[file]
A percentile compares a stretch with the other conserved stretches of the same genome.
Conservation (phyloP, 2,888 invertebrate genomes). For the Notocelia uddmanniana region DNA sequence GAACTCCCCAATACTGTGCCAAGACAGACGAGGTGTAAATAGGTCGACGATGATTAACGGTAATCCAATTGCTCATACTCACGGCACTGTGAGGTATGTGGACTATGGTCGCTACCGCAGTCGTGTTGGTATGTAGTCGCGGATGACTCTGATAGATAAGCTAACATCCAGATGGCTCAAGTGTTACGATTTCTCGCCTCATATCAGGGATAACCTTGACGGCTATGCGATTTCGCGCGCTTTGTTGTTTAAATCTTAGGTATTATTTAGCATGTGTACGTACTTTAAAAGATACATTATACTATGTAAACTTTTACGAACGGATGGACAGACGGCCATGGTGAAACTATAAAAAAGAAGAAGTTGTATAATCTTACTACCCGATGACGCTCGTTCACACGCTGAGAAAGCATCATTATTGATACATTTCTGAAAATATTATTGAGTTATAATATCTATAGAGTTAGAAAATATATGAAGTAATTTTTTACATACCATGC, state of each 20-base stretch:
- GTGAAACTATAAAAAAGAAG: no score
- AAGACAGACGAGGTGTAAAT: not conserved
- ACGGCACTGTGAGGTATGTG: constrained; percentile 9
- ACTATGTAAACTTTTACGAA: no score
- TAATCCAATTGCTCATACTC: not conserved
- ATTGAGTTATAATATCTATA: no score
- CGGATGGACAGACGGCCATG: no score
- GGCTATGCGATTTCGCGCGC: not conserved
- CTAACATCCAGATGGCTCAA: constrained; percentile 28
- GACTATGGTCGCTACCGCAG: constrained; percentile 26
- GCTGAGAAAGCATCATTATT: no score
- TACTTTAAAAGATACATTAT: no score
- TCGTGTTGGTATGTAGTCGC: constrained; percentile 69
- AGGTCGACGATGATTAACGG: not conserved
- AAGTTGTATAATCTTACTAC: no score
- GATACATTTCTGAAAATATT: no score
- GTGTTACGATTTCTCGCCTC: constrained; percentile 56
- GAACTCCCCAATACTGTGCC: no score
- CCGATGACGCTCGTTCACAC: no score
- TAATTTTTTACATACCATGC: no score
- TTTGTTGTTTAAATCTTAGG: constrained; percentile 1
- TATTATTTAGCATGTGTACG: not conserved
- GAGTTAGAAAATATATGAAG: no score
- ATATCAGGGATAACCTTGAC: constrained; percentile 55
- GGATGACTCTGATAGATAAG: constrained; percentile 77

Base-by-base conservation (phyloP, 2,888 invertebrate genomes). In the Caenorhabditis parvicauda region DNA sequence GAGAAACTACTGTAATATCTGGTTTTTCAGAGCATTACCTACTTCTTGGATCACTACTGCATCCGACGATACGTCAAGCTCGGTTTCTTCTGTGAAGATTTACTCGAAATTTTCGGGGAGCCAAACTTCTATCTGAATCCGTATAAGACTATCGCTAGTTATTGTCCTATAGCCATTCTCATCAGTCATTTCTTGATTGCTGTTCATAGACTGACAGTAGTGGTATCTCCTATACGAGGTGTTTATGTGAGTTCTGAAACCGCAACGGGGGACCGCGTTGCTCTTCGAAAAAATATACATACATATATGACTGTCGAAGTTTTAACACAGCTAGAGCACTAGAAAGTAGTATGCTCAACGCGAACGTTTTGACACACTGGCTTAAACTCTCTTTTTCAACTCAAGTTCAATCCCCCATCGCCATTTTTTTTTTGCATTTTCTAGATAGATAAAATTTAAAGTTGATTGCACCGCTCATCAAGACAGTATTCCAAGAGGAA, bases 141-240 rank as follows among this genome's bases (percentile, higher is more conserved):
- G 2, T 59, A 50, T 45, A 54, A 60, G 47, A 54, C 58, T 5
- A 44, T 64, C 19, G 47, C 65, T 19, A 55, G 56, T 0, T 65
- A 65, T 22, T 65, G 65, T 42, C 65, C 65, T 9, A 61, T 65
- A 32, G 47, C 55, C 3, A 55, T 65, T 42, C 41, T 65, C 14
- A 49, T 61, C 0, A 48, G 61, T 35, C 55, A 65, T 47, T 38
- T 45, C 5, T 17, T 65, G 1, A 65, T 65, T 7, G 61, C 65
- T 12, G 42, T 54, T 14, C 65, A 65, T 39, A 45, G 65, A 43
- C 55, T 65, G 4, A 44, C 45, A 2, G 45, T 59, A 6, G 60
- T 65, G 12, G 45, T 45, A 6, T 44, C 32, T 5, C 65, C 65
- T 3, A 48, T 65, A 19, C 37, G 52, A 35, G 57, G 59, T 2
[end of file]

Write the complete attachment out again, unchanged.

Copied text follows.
A percentile compares a stretch with the other conserved stretches of the same genome.
Conservation (phyloP, 2,888 invertebrate genomes). For the Notocelia uddmanniana region DNA sequence GAACTCCCCAATACTGTGCCAAGACAGACGAGGTGTAAATAGGTCGACGATGATTAACGGTAATCCAATTGCTCATACTCACGGCACTGTGAGGTATGTGGACTATGGTCGCTACCGCAGTCGTGTTGGTATGTAGTCGCGGATGACTCTGATAGATAAGCTAACATCCAGATGGCTCAAGTGTTACGATTTCTCGCCTCATATCAGGGATAACCTTGACGGCTATGCGATTTCGCGCGCTTTGTTGTTTAAATCTTAGGTATTATTTAGCATGTGTACGTACTTTAAAAGATACATTATACTATGTAAACTTTTACGAACGGATGGACAGACGGCCATGGTGAAACTATAAAAAAGAAGAAGTTGTATAATCTTACTACCCGATGACGCTCGTTCACACGCTGAGAAAGCATCATTATTGATACATTTCTGAAAATATTATTGAGTTATAATATCTATAGAGTTAGAAAATATATGAAGTAATTTTTTACATACCATGC, state of each 20-base stretch:
- GTGAAACTATAAAAAAGAAG: no score
- AAGACAGACGAGGTGTAAAT: not conserved
- ACGGCACTGTGAGGTATGTG: constrained; percentile 9
- ACTATGTAAACTTTTACGAA: no score
- TAATCCAATTGCTCATACTC: not conserved
- ATTGAGTTATAATATCTATA: no score
- CGGATGGACAGACGGCCATG: no score
- GGCTATGCGATTTCGCGCGC: not conserved
- CTAACATCCAGATGGCTCAA: constrained; percentile 28
- GACTATGGTCGCTACCGCAG: constrained; percentile 26
- GCTGAGAAAGCATCATTATT: no score
- TACTTTAAAAGATACATTAT: no score
- TCGTGTTGGTATGTAGTCGC: constrained; percentile 69
- AGGTCGACGATGATTAACGG: not conserved
- AAGTTGTATAATCTTACTAC: no score
- GATACATTTCTGAAAATATT: no score
- GTGTTACGATTTCTCGCCTC: constrained; percentile 56
- GAACTCCCCAATACTGTGCC: no score
- CCGATGACGCTCGTTCACAC: no score
- TAATTTTTTACATACCATGC: no score
- TTTGTTGTTTAAATCTTAGG: constrained; percentile 1
- TATTATTTAGCATGTGTACG: not conserved
- GAGTTAGAAAATATATGAAG: no score
- ATATCAGGGATAACCTTGAC: constrained; percentile 55
- GGATGACTCTGATAGATAAG: constrained; percentile 77

Base-by-base conservation (phyloP, 2,888 invertebrate genomes). In the Caenorhabditis parvicauda region DNA sequence GAGAAACTACTGTAATATCTGGTTTTTCAGAGCATTACCTACTTCTTGGATCACTACTGCATCCGACGATACGTCAAGCTCGGTTTCTTCTGTGAAGATTTACTCGAAATTTTCGGGGAGCCAAACTTCTATCTGAATCCGTATAAGACTATCGCTAGTTATTGTCCTATAGCCATTCTCATCAGTCATTTCTTGATTGCTGTTCATAGACTGACAGTAGTGGTATCTCCTATACGAGGTGTTTATGTGAGTTCTGAAACCGCAACGGGGGACCGCGTTGCTCTTCGAAAAAATATACATACATATATGACTGTCGAAGTTTTAACACAGCTAGAGCACTAGAAAGTAGTATGCTCAACGCGAACGTTTTGACACACTGGCTTAAACTCTCTTTTTCAACTCAAGTTCAATCCCCCATCGCCATTTTTTTTTTGCATTTTCTAGATAGATAAAATTTAAAGTTGATTGCACCGCTCATCAAGACAGTATTCCAAGAGGAA, bases 141-240 rank as follows among this genome's bases (percentile, higher is more conserved):
- G 2, T 59, A 50, T 45, A 54, A 60, G 47, A 54, C 58, T 5
- A 44, T 64, C 19, G 47, C 65, T 19, A 55, G 56, T 0, T 65
- A 65, T 22, T 65, G 65, T 42, C 65, C 65, T 9, A 61, T 65
- A 32, G 47, C 55, C 3, A 55, T 65, T 42, C 41, T 65, C 14
- A 49, T 61, C 0, A 48, G 61, T 35, C 55, A 65, T 47, T 38
- T 45, C 5, T 17, T 65, G 1, A 65, T 65, T 7, G 61, C 65
- T 12, G 42, T 54, T 14, C 65, A 65, T 39, A 45, G 65, A 43
- C 55, T 65, G 4, A 44, C 45, A 2, G 45, T 59, A 6, G 60
- T 65, G 12, G 45, T 45, A 6, T 44, C 32, T 5, C 65, C 65
- T 3, A 48, T 65, A 19, C 37, G 52, A 35, G 57, G 59, T 2